Disney goes Antarctica – Expedition offer for families | Polarjournal
The Adventures by Disney website is already heavily advertising the planned trips to the Antarctic Peninsula. Special offers are made for families with children, the target group of the company, which had previously concentrated on river cruises. The company also offers a trip to the Galapagos Islands. Image: Screenshot website www.adventuresbydisney.com

Cruise lines have had to look for new destinations in recent years. Because their industry was booming until the COVID pandemic. In this context, more and more companies also entered the expedition travel market, as demand in this segment was particularly high. River cruise operators also rushed into this niche. But the latest addition comes from an unexpected corner: the Adevntures by Disney river cruise company, part of the Disney group, plans to offer two Antarctic voyages starting in December, and they’ll be primarily for families.

The company operates both voyages in cooperation with the French company Ponant. For years, this company has been one of the major providers of more luxurious expedition cruises to the polar regions on board ships carrying more than 200 passengers. In December 2021 and again in January/February 2022, Adventures by Disney plans to take guests aboard Le Boréal and Le Lyrial, respectively, to the Antarctic Peninsula on 12-day voyages starting from Buenos Aires. The company’s offer is aimed primarily at its core audience, families with children. To this end, guides specially trained by Disney are to impart interesting facts on board the ships and also look after the guests on land, as is customary for guides, and ensure safety.

The Ponant ship Le Boréal was the first ship of the French company Ponant to take guests on expedition voyages to the polar regions, starting in 2010. The 126-metre-long and 18-metre-wide ship can accommodate a maximum of 264 guests and pampers travellers with, among other things, a spa area and 2 restaurants. A well-trained expedition team ensures knowledge and safety during the trips. Image: Gastón Cuello – Own work, CC BY-SA 4.0

Those who believe that Micky, Donald and Co. will provide entertainment on board, as is the case on other Disney cruise ships, will be disappointed. The focus of the trips will be on the region and the exciting and varied nature. “Nature takes center stage and unique experiences abound,” the company writes on its website. But it exaggerates a bit when it writes: “as you hike THROUGH penguin colonies”. The guides on board will make sure that the guests will stick to visitor rules and guidelines. In addition to the usual tasks, they are to be specially trained by Disney to be able to pass on knowledge about animals, the environment and also nature conservation to the guests in a targeted manner, as various media write.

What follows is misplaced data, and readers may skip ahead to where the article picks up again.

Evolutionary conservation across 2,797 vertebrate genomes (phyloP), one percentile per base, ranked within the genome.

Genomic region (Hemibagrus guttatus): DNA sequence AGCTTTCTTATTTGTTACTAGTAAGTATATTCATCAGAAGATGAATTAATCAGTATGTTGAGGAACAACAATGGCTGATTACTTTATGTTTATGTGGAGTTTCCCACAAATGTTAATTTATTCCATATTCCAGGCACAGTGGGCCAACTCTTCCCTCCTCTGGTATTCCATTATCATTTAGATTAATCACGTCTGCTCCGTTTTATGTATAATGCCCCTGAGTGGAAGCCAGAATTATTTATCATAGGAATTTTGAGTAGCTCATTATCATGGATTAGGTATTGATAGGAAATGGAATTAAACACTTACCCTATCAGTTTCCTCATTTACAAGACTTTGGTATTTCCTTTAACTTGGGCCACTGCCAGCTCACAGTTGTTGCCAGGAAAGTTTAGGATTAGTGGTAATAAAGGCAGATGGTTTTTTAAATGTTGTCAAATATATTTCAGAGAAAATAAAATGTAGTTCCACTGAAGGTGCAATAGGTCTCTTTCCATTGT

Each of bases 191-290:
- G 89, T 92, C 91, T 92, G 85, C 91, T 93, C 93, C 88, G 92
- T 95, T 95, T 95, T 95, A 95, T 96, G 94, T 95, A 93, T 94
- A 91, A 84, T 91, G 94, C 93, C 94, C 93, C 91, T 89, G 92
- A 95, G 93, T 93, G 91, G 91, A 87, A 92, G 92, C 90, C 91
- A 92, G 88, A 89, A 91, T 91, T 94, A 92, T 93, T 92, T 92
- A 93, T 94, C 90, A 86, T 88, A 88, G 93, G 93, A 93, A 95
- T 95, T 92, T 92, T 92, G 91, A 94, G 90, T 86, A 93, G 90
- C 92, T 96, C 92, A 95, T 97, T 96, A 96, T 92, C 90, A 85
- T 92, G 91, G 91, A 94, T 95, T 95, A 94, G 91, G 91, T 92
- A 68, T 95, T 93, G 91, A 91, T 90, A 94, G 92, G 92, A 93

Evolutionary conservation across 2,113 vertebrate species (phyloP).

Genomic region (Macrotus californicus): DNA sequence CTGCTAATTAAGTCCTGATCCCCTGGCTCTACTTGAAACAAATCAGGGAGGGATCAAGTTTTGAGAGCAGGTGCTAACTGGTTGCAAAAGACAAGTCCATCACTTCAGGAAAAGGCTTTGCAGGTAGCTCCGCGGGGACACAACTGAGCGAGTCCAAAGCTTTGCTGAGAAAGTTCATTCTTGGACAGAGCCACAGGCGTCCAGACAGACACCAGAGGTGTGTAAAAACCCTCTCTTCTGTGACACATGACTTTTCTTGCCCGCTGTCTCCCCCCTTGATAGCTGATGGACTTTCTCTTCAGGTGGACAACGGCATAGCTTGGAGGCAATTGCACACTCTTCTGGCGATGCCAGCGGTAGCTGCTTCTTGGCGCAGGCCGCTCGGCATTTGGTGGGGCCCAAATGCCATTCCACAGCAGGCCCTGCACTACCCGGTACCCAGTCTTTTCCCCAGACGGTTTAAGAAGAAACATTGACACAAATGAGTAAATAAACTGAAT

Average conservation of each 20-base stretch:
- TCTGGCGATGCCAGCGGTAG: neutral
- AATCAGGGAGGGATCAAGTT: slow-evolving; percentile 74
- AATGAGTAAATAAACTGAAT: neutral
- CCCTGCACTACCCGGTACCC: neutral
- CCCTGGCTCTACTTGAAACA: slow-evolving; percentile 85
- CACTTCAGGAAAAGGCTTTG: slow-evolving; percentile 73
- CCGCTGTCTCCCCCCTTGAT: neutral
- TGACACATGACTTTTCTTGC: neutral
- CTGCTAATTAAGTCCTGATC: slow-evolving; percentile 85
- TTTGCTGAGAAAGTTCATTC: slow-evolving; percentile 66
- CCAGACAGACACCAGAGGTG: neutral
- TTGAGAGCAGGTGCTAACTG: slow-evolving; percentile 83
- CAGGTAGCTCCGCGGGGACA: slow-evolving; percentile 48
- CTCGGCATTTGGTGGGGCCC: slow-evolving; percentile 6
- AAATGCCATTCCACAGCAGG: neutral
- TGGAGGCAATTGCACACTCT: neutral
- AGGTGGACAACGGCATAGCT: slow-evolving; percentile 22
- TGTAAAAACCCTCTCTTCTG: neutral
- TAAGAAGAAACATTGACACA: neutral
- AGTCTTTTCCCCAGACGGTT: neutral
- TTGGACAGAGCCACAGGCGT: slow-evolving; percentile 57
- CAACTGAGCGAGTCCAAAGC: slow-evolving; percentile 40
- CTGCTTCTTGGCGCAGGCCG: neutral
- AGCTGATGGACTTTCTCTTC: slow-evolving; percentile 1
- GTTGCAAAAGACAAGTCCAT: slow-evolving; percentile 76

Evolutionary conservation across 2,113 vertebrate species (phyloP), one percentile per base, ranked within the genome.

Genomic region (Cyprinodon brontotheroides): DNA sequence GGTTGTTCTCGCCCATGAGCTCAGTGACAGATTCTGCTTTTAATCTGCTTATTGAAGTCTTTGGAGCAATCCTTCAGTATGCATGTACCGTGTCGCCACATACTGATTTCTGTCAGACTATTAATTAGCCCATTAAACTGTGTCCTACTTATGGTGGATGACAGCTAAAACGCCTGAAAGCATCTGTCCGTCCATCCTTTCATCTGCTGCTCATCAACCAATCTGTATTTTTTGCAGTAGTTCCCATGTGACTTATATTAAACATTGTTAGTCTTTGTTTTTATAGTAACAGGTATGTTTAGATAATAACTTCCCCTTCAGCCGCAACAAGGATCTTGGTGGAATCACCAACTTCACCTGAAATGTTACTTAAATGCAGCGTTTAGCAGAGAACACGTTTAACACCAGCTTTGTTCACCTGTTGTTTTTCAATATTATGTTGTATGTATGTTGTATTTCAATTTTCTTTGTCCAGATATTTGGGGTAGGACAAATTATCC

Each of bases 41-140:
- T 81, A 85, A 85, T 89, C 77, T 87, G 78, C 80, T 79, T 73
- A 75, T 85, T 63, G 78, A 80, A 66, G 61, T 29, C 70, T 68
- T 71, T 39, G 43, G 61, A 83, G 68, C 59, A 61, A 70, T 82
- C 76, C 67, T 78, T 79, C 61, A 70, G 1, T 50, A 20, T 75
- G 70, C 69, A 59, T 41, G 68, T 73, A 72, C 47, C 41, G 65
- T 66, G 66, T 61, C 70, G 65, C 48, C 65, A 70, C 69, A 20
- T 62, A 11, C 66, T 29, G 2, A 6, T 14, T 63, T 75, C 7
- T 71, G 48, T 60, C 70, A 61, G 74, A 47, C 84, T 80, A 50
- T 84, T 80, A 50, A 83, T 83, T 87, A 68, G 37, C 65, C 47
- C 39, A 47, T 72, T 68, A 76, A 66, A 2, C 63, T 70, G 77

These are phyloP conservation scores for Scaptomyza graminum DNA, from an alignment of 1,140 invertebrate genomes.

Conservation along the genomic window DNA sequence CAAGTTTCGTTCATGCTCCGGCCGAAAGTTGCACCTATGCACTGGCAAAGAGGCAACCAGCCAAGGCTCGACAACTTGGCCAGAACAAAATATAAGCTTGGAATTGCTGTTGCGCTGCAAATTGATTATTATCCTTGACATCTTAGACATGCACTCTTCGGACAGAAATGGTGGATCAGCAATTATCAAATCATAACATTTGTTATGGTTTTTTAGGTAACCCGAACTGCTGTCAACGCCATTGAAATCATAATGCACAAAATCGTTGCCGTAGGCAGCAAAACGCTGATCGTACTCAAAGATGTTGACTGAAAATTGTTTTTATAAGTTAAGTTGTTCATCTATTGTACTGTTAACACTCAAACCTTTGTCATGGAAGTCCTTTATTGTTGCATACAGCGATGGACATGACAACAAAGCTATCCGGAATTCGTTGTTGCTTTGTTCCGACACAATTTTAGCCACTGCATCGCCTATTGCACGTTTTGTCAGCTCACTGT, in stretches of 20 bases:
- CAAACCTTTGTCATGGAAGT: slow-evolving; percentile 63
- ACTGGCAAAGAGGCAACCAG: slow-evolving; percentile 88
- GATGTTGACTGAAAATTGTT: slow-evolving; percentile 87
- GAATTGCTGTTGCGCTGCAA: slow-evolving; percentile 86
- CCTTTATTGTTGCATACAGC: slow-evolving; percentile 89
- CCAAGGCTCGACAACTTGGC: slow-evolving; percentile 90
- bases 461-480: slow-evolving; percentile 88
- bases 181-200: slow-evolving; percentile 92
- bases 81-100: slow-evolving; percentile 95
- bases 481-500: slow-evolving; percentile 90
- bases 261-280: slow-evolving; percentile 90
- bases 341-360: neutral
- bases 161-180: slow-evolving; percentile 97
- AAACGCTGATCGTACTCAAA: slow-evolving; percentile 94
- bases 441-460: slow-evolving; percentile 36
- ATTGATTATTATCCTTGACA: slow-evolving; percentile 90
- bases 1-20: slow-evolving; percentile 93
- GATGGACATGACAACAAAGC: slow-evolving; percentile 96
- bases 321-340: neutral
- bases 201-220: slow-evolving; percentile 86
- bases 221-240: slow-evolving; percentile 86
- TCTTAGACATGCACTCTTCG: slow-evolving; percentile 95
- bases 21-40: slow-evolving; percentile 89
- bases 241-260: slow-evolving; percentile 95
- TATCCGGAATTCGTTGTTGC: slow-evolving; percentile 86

Magical World of Disney meets Magical Antarctic: The latest issue of Disney’s popular “Lustiges Taschenbuch – Stories from Duckburg” shows Donald Duck in Antarctica surrounded by penguins, which are also the subject of the main story. Just coincidence or clever marketing by the Disney company? Picture: Michael Wenger

The offer starts in Buenos Aires and ends there as well. But, as usual in the industry, the 12 days also include arrival and departure days, while the actual trip only starts on the third day from Ushuaia and ends there again on the twelfth day. The voyages are expected to be operated aboard the two ships Le Boréal and Le Lyrial, both of which have been taking Ponant guests to the polar regions for many years. According to the Adevntures by Disney website, reservations will be available for special guests beginning January 19 and for the general public beginning January 22.

Antarctic travel has seen an incredible boom and the number of guests and ships has increased massively in recent years. This has not only led to joy, but has also fuelled great concerns that the region could degenerate into a mass tourism destination. Picture: Michael Wenger

The announcement by the company, which is independent of the well-known cruise line Disney Cruise Line, comes at a time when the expedition cruise industry is facing gigantic challenges. For in addition to the current pandemic, which has put virtually all societies into a slumber, the increasing numbers of visitors and ships in Antarctica have also been considered a problem by some experts. The IAATO, the association of Antarctic tour operators, reports that 56 ships and yachts brought a total of almost 74,000 guests to the whole of Antarctica last season.

With more ships being built at the moment, and more to enter the market in the future, many fear that this could lead to overcapacity, price wars and disputes over the best landing and observation sites in Antarctica. This in turn raises concerns about damage to the fragile ecosystems of the Antarctic. However, the IAATO and its members will do everything possible to ensure that these problems do not arise. The challenges have been regularly discussed for a few years now and solutions have been worked out and seriously implemented by the members, including Ponant. After all, everyone has the same goal: to preserve and show the diversity and beauty of Antarctica to future generations.

Dr Michael Wenger, PolarJournal

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